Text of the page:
I have my spinning wheel now, so I suppose (once I figure out how) I can start spinning solid colours, or at least toned down muted shades. Actually, I hear that natural dyes made from plants and such give great "earth tones", which suits me very well, so when I actually get to the stage of dying some wool, I might try that. But there have to be people out there in the dying world who feel as I do. I just haven't found them yet.

Tuesday, September 18, 2007

Work in progress + today's recap

Well, I'm still sick. Work is out of the question until Friday, per Dr.s orders. So I pottered around here all day. I spent much of my time working on this blog, mainly trying to upload some pictures on here so that I can show off my work. But I also managed to find a home in the bay window for the spinning wheel. I haven't done much else with it. It's a new skill I want to learn, and I'm not feeling at my best. I'm afraid if I start trying to spin when I feel so bad, I will make a mess of things and become frustrated with it, so I'm putting it off a day or two until, hopefully, my health is back on track.

In the meantime, I managed to pick up 179 stitches and make a border around the hood of the childs jumper I'm making for my oldest grandson today. I only like cleaning up the edges and then making it up. I would have gone ahead and made it up tonight, but instead I decided to get a start on my husbands vest so that I will have something to be knitting on, in case of emergency you know. Anyway, I included photos above. One is on the couch earlier today whilst knitting the hood edging, and the other is this evening on the guest bed, and the lighting is crap in the second shot, but you get the idea.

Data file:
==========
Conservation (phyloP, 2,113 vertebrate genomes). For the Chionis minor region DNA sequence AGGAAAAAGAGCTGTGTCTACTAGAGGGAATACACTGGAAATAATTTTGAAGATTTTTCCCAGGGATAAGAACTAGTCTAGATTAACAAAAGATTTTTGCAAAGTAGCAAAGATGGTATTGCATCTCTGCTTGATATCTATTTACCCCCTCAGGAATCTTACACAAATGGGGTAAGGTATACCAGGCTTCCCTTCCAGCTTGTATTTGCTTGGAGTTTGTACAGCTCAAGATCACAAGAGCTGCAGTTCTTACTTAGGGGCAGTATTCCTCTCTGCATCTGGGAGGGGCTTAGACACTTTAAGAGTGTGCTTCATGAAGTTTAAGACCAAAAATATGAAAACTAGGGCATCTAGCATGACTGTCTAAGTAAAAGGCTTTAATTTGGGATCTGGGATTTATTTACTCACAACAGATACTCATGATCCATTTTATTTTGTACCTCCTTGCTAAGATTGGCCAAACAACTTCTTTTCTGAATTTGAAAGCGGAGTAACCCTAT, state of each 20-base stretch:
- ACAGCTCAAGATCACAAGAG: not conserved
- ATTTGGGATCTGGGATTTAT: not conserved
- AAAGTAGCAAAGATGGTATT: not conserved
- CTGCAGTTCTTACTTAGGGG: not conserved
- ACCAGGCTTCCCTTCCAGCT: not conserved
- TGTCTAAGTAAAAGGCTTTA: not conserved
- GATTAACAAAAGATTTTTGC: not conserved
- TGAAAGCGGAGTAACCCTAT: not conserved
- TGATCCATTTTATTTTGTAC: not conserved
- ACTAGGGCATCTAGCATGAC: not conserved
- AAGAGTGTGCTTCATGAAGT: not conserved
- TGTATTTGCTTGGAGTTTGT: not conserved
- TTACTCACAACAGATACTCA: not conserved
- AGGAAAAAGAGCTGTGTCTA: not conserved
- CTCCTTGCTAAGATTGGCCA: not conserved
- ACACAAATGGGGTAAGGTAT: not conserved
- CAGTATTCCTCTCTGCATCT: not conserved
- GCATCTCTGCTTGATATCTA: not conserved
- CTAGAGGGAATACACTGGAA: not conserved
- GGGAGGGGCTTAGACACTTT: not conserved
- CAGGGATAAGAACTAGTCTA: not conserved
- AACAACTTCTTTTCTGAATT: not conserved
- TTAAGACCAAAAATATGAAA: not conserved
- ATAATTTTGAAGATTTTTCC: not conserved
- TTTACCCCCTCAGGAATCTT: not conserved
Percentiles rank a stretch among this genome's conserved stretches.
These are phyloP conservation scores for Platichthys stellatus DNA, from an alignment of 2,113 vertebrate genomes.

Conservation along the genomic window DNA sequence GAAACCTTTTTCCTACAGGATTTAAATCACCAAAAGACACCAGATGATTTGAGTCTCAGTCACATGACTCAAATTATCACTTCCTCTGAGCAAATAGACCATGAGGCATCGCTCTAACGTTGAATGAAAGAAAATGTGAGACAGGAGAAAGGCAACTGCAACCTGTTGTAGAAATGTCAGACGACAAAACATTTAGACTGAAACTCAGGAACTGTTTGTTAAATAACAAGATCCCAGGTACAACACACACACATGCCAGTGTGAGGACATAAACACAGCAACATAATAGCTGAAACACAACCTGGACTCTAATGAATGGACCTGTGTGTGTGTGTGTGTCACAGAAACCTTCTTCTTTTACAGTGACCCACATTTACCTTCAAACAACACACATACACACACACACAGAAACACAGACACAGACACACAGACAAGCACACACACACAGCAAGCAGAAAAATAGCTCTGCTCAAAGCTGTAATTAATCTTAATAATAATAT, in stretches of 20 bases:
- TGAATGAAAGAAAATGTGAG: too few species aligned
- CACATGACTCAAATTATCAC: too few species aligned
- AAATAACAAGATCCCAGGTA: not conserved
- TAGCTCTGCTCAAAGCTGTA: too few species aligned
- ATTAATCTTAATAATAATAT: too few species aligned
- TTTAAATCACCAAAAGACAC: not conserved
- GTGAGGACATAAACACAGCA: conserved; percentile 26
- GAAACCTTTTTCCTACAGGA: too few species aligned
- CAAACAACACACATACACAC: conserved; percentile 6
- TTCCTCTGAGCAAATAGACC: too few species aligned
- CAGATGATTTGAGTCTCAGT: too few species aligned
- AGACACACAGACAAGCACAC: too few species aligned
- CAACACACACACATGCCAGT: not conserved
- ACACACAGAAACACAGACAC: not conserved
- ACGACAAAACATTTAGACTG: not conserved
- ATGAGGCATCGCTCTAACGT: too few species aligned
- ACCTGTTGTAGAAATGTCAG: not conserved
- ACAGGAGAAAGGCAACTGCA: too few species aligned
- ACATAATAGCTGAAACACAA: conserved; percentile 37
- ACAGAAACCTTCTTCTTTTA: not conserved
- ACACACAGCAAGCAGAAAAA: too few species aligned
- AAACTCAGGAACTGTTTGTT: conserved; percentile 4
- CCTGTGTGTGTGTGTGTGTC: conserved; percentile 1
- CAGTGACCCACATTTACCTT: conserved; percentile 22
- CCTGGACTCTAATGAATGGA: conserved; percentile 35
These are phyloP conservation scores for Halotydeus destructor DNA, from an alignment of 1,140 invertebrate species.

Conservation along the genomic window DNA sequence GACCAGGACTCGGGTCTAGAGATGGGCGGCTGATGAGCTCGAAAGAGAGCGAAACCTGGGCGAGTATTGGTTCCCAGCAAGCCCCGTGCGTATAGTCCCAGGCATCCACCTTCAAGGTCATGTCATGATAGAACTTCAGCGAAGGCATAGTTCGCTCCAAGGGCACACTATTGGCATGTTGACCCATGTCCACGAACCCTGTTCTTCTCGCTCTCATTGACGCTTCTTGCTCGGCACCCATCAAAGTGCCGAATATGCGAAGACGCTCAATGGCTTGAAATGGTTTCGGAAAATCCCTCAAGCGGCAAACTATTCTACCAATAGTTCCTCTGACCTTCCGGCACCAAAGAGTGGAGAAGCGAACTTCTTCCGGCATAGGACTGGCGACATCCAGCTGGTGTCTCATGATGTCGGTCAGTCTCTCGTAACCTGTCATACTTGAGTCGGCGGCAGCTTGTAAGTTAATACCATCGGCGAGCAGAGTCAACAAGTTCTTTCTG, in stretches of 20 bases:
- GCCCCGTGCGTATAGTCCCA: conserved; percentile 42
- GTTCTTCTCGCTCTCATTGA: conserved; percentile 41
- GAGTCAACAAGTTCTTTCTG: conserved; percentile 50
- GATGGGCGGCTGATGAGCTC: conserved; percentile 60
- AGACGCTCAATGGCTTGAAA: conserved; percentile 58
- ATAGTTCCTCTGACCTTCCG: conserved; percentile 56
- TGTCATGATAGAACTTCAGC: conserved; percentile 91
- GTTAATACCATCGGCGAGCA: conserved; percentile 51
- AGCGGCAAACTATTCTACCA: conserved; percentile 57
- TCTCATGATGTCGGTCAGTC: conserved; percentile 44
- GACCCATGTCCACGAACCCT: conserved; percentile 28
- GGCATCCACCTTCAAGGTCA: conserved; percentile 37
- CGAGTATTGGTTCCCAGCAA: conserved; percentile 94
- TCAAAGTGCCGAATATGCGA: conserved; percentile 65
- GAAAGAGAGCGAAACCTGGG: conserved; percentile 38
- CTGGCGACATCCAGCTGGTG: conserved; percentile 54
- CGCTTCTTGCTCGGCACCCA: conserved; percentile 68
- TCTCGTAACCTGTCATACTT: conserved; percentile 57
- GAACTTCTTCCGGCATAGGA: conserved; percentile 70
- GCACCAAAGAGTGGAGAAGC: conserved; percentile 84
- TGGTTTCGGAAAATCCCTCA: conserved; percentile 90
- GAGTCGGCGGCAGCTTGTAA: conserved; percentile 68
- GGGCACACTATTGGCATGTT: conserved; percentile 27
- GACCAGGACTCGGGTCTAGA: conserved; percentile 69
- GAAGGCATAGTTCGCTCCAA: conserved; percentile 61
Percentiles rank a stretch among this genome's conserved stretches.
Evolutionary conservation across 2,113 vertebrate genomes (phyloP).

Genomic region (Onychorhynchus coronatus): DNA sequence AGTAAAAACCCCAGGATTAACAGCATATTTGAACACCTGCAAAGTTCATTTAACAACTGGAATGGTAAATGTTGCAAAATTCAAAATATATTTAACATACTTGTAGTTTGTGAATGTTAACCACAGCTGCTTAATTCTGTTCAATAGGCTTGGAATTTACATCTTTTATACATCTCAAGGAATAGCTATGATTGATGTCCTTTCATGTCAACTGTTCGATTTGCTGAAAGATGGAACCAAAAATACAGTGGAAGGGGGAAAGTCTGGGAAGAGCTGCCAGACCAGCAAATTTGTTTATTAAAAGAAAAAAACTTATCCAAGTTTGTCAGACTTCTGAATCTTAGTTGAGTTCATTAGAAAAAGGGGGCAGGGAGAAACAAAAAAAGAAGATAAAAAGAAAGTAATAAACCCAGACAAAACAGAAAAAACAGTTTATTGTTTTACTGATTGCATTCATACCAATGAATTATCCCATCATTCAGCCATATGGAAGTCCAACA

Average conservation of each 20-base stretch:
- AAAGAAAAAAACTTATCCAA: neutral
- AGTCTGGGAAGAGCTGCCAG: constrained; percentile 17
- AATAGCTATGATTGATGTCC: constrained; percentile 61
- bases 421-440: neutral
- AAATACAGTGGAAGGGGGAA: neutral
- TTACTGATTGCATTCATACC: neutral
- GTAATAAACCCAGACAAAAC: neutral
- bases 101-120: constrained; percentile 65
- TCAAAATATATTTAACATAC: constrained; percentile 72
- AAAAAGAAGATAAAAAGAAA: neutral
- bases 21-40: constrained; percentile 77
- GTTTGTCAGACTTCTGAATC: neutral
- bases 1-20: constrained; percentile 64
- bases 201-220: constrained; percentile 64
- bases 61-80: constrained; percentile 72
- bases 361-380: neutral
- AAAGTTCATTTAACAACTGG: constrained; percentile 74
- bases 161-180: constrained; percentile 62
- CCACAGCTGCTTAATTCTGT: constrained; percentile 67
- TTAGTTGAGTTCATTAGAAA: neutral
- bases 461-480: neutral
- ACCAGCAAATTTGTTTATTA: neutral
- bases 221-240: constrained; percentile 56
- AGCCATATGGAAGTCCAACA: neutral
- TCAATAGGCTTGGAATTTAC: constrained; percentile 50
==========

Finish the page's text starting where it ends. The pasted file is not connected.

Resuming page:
I do have a scarf I'm knitting for my neice, but it's 3/4 done and a super simple stitch, and I reckon I'll save it for times when knitting without thinking is required. A half hour to hour of steady knitting would see it finished anyway.

My hubby popped the "I would like a vest" on me as a surprise a few days ago, but in a way, it turned out well. As any good wool addict, I buy yarn and pattern books, sometimes on a whim and with no real plan for it's use. When he mentioned that he wanted the vest he said "but not dressy, no sleeves, and not tight at the neck, like a V neck" and I pulled out a Paton's Techo Fleece pattern book (bought on ebay about 5 months ago) and showed him a pattern and he said "Yes, that's it, but in a navy blue" so I went in the stash and pulled out 10 balls of navy blue Paton's Techno Fleece (also bought on ebay about 3 months ago for no other reason than I had the book and it's a discontinued yarn). I took his measurements and the amount it would take for him guessed it...10 balls. So I reckon it's meant to be. Plus, it served the purpose of showing him that buying ahead can, and does, pay off. I probably won't tell him anytime soon how big a coincidence that all was.